Prince Charles poses with his family for an official portrait marking his 70th birthday. Photo: Chris Jackson/Clarence House via Getty Images
Prince Charles poses with his family for an official portrait marking his 70th birthday. Photo: Chris Jackson/Clarence House via Getty Images

Hidden meaning in new royal portrait

Someone at the Palace knows royal armageddon is coming.

To honour Prince Charles' 70th birthday on Wednesday, Clarence House released a family portrait with his wife Camilla, sons Prince William and Prince Harry, daughters-in-law Kate and Meghan, and - most importantly - his grandchildren, Prince George, Princess Charlotte, and Prince Louis.

This is more than just a family photo for Charles. Photo: Chris Jackson/Clarence House via Getty Images
This is more than just a family photo for Charles. Photo: Chris Jackson/Clarence House via Getty Images

To many it looks like any other official royal photo, but to experts who spend their lives examining the slices of information that slither out of the Palace gates, it's something else entirely.

See little George, sitting on his pa's knee, a little grin peeking through his chubby face? See Charles' hands, tenderly holding his grandson upright? The beaming relatives and happy children?

The focus here is on Charles as a grandpa. Photo: Chris Jackson/Clarence House via Getty Images
The focus here is on Charles as a grandpa. Photo: Chris Jackson/Clarence House via Getty Images

This is the antithesis of what we've seen in the past. Actually, in the five years and four months Charles has been a grandfather, this is the first official photograph we've seen of him interacting with his grandchildren at all.

What we see here is Charles, the loving grandfather. The family man. The human.

This photo indicates a shift, and what is likely a careful exercise in rebranding.

Given the royal family is largely funded by taxpayers, the sword that's going to make them bleed is rather sharp: the birthday boy is the future king that nobody wants.

While his 92-year-old mother, the longest-reigning monarch in British history, has carved a

reputation out of delightful corgis and spritely outfits, Charles is known for his extramarital affair and unseemly desire to impersonate a tampon. When we hear the name "Charles, we instinctively think of the name "Diana", and - even with all this time - feel some semblance of second-hand betrayal.

 

Many people are still stung by Charles and Diana’s breakup. Photo: AP Photo/Pool, File
Many people are still stung by Charles and Diana’s breakup. Photo: AP Photo/Pool, File

When we're not lambasting Charles the philanderer, we're admonishing Charles the weed; the pretentious rich guy who charters private planes and possesses about as much reliability as a sock.

In taking budget airlines, championing the marginalised, and appealing to muggles like us, sons William and Harry are like Diana, we claim. We like them because they're not like their father.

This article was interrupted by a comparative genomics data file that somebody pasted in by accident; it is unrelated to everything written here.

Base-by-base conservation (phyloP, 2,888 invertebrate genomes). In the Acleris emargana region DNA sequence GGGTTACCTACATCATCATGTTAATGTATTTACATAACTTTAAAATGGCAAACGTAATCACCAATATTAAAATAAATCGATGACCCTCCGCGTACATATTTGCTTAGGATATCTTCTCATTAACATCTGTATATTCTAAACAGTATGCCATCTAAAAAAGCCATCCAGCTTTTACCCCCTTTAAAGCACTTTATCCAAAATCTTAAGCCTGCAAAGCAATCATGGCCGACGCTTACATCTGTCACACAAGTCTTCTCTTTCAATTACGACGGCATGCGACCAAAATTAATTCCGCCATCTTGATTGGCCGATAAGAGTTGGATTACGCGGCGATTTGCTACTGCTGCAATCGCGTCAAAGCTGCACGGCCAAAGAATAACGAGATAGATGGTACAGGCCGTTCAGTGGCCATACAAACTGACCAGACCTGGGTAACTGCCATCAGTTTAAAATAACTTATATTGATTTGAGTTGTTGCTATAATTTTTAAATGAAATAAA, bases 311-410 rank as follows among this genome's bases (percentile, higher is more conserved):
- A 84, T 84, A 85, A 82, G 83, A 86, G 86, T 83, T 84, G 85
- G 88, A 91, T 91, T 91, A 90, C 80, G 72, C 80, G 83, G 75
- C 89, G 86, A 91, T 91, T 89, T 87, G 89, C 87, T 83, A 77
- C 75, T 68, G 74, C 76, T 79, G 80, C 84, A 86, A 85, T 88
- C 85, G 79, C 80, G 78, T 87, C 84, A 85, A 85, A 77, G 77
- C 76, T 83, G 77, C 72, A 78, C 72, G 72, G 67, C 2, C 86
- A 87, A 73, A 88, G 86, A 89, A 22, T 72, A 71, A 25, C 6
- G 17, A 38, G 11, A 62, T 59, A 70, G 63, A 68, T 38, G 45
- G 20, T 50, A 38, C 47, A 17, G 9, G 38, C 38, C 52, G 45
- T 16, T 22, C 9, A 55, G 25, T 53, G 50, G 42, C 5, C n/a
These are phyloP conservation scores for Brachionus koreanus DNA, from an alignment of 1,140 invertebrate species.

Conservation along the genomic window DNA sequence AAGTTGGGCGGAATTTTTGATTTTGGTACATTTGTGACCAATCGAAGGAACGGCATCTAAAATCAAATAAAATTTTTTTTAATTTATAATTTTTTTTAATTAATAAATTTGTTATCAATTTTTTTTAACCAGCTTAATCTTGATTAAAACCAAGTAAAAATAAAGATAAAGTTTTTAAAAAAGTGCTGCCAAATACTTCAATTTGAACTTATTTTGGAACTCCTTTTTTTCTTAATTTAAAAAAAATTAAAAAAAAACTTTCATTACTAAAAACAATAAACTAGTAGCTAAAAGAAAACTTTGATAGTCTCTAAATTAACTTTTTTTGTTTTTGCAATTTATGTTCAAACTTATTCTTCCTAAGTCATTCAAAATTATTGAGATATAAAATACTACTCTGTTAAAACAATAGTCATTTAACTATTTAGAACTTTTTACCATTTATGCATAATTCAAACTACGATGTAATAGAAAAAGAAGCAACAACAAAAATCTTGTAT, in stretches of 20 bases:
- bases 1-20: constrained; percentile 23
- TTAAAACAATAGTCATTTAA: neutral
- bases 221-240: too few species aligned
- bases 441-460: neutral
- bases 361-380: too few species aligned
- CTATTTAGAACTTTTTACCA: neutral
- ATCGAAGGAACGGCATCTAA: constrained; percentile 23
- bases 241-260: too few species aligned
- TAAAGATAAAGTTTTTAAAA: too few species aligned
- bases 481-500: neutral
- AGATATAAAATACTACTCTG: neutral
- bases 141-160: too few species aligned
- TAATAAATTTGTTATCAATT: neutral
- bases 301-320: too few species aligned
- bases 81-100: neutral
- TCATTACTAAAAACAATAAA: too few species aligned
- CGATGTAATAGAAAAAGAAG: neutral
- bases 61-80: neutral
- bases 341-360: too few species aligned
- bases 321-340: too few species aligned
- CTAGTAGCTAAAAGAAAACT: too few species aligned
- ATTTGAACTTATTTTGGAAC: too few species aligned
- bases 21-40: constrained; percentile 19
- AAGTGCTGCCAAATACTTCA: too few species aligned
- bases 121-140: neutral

In fact, the only sure-fire way to unite the royalists and republicans is to ask them about their impassioned dislike for the 70-year-old heir to the throne. Numerous polls over the years have illustrated this disdain, but none more so than a 2016 survey that revealed Prince George, a then-toddler, had more public support than his grandfather.

Yep, the little boy sitting on his grandpa's lap might not be able to read the opening page of Harry Potter yet, but we'd still prefer him to be king, thanks.

And that's all before we discuss the fact Camilla, who is bound to be the least likeable Queen in history.

Hip, hip, hooray! Blow out those candles, Charles.

 

They’re not exactly the most popular royal couple. Photo: Chris Jackson/Clarence House via AP
They’re not exactly the most popular royal couple. Photo: Chris Jackson/Clarence House via AP

The invisibility of Charles' role as a family man - as a grandpa - has been a baffling error that royal expert and historian Marlene Keonig highlighted to news.com.au in September.

"We never see Prince Charles with his grandchildren," the author of Queen Victoria's

Descendants said at the time.

"I think the public would love that, to see grandpa. To see Charles in that way. They obviously take the (official) photos, and I'm sure Prince Louis got one too, but we don't see them."

Finally, five years on, the dozens of people working in the Palace have seen the value in reshaping Charles' image according to the royals we find the least problematic: the children.

So make no mistake, this is more than a photo.

This is a bandaid to go over the wound that, when Queen Elizabeth dies, will tear deep into the flesh of the royal family.

Michelle Andrews is a podcast host and freelance writer from Melbourne. 



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